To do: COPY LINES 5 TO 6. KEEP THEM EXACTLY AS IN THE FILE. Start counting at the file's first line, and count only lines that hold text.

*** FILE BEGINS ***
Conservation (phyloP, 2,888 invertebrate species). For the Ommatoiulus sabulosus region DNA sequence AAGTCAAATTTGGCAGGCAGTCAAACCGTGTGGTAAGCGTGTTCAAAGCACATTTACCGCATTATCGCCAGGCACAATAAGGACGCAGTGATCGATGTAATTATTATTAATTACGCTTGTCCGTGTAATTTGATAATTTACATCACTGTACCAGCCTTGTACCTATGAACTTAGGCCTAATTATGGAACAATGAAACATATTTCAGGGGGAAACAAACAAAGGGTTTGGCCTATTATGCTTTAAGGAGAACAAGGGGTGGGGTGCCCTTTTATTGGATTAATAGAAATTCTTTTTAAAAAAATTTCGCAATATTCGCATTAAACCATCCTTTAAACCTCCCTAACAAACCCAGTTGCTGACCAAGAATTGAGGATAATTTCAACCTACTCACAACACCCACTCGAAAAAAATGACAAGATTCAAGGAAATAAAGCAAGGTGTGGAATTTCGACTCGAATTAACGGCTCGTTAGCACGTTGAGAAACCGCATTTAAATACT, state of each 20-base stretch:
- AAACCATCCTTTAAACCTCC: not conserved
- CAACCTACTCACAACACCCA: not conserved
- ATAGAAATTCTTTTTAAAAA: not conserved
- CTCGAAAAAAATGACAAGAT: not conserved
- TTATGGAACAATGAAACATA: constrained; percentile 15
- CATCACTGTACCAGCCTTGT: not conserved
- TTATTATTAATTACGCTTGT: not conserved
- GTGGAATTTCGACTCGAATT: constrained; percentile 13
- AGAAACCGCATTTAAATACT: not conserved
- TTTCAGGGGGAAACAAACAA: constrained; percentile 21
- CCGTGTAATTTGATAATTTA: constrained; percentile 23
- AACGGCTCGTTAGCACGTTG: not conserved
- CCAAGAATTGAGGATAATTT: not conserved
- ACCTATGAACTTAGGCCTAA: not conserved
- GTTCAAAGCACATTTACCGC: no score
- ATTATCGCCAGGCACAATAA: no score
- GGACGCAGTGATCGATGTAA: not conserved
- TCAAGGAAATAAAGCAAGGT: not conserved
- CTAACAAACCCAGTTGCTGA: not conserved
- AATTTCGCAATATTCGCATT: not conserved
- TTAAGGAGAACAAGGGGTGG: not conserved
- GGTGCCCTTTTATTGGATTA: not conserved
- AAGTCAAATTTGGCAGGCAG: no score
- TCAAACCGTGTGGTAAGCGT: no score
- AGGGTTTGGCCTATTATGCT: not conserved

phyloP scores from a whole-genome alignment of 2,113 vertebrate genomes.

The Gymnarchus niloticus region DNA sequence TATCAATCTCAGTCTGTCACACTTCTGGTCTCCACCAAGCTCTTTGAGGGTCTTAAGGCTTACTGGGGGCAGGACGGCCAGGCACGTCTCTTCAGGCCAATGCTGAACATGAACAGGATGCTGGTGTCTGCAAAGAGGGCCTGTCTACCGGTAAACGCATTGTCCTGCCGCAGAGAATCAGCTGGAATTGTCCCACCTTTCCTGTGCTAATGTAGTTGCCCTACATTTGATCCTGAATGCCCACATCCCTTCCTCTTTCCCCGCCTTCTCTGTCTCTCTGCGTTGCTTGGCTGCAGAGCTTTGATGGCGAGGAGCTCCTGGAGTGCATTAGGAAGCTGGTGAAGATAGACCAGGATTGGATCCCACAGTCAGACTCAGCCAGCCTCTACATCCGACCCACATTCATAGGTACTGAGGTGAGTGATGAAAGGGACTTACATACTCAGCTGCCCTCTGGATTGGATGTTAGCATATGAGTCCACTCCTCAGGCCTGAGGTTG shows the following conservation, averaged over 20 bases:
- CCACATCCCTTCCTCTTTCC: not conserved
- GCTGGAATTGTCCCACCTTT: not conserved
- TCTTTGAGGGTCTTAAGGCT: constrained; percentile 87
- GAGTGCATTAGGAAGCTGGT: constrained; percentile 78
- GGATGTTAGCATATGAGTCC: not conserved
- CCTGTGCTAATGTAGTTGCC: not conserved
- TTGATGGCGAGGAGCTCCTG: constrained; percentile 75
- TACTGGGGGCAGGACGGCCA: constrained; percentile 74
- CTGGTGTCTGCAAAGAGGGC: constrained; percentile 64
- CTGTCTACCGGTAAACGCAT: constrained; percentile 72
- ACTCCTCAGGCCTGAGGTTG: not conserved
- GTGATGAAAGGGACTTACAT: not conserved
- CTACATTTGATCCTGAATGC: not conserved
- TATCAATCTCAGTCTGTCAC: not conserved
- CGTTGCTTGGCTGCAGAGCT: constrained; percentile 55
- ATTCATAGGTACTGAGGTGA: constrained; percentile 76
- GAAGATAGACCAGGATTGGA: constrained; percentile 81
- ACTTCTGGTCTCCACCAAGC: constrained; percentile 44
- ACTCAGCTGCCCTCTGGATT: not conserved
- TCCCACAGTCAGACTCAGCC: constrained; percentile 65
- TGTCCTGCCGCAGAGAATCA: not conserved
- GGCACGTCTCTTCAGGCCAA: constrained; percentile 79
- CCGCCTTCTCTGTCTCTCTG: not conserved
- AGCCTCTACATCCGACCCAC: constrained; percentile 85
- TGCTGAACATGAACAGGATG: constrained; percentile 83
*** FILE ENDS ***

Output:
- CTCGAAAAAAATGACAAGAT: not conserved
- TTATGGAACAATGAAACATA: constrained; percentile 15